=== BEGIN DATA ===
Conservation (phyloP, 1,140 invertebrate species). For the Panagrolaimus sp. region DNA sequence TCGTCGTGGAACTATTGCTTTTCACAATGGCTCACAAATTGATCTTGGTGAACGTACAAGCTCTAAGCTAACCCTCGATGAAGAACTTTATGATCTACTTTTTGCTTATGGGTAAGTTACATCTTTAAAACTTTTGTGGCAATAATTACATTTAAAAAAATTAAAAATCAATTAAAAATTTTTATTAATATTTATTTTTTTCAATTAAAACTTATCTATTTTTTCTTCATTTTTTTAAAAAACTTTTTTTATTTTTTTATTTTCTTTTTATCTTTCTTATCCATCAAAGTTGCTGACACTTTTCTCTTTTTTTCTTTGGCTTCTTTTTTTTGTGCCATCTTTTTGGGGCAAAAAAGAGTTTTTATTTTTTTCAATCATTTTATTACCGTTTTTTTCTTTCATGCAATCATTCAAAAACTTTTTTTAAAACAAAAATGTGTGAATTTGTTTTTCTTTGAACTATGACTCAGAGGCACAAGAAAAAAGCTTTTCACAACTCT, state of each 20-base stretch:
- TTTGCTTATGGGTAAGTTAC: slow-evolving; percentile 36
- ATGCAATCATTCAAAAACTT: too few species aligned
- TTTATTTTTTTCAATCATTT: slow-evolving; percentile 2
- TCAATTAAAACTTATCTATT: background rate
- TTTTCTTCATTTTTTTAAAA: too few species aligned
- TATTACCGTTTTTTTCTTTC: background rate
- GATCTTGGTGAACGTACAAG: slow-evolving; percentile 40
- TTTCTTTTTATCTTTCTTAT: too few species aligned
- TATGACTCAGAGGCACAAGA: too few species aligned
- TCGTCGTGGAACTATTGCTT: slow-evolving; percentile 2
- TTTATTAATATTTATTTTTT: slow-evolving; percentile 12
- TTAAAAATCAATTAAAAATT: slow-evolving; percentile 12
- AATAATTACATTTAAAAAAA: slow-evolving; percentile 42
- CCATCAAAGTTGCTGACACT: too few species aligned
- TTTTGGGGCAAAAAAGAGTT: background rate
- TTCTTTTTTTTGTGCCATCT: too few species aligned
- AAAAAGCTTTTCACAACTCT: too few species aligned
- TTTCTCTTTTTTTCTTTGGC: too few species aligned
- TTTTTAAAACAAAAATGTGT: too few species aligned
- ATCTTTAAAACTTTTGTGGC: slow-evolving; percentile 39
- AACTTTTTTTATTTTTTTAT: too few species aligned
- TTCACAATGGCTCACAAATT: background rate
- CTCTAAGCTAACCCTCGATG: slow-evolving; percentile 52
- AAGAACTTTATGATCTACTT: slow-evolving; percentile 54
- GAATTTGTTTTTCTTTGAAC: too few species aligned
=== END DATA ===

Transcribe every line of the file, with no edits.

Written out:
Conservation (phyloP, 1,140 invertebrate species). For the Panagrolaimus sp. region DNA sequence TCGTCGTGGAACTATTGCTTTTCACAATGGCTCACAAATTGATCTTGGTGAACGTACAAGCTCTAAGCTAACCCTCGATGAAGAACTTTATGATCTACTTTTTGCTTATGGGTAAGTTACATCTTTAAAACTTTTGTGGCAATAATTACATTTAAAAAAATTAAAAATCAATTAAAAATTTTTATTAATATTTATTTTTTTCAATTAAAACTTATCTATTTTTTCTTCATTTTTTTAAAAAACTTTTTTTATTTTTTTATTTTCTTTTTATCTTTCTTATCCATCAAAGTTGCTGACACTTTTCTCTTTTTTTCTTTGGCTTCTTTTTTTTGTGCCATCTTTTTGGGGCAAAAAAGAGTTTTTATTTTTTTCAATCATTTTATTACCGTTTTTTTCTTTCATGCAATCATTCAAAAACTTTTTTTAAAACAAAAATGTGTGAATTTGTTTTTCTTTGAACTATGACTCAGAGGCACAAGAAAAAAGCTTTTCACAACTCT, state of each 20-base stretch:
- TTTGCTTATGGGTAAGTTAC: slow-evolving; percentile 36
- ATGCAATCATTCAAAAACTT: too few species aligned
- TTTATTTTTTTCAATCATTT: slow-evolving; percentile 2
- TCAATTAAAACTTATCTATT: background rate
- TTTTCTTCATTTTTTTAAAA: too few species aligned
- TATTACCGTTTTTTTCTTTC: background rate
- GATCTTGGTGAACGTACAAG: slow-evolving; percentile 40
- TTTCTTTTTATCTTTCTTAT: too few species aligned
- TATGACTCAGAGGCACAAGA: too few species aligned
- TCGTCGTGGAACTATTGCTT: slow-evolving; percentile 2
- TTTATTAATATTTATTTTTT: slow-evolving; percentile 12
- TTAAAAATCAATTAAAAATT: slow-evolving; percentile 12
- AATAATTACATTTAAAAAAA: slow-evolving; percentile 42
- CCATCAAAGTTGCTGACACT: too few species aligned
- TTTTGGGGCAAAAAAGAGTT: background rate
- TTCTTTTTTTTGTGCCATCT: too few species aligned
- AAAAAGCTTTTCACAACTCT: too few species aligned
- TTTCTCTTTTTTTCTTTGGC: too few species aligned
- TTTTTAAAACAAAAATGTGT: too few species aligned
- ATCTTTAAAACTTTTGTGGC: slow-evolving; percentile 39
- AACTTTTTTTATTTTTTTAT: too few species aligned
- TTCACAATGGCTCACAAATT: background rate
- CTCTAAGCTAACCCTCGATG: slow-evolving; percentile 52
- AAGAACTTTATGATCTACTT: slow-evolving; percentile 54
- GAATTTGTTTTTCTTTGAAC: too few species aligned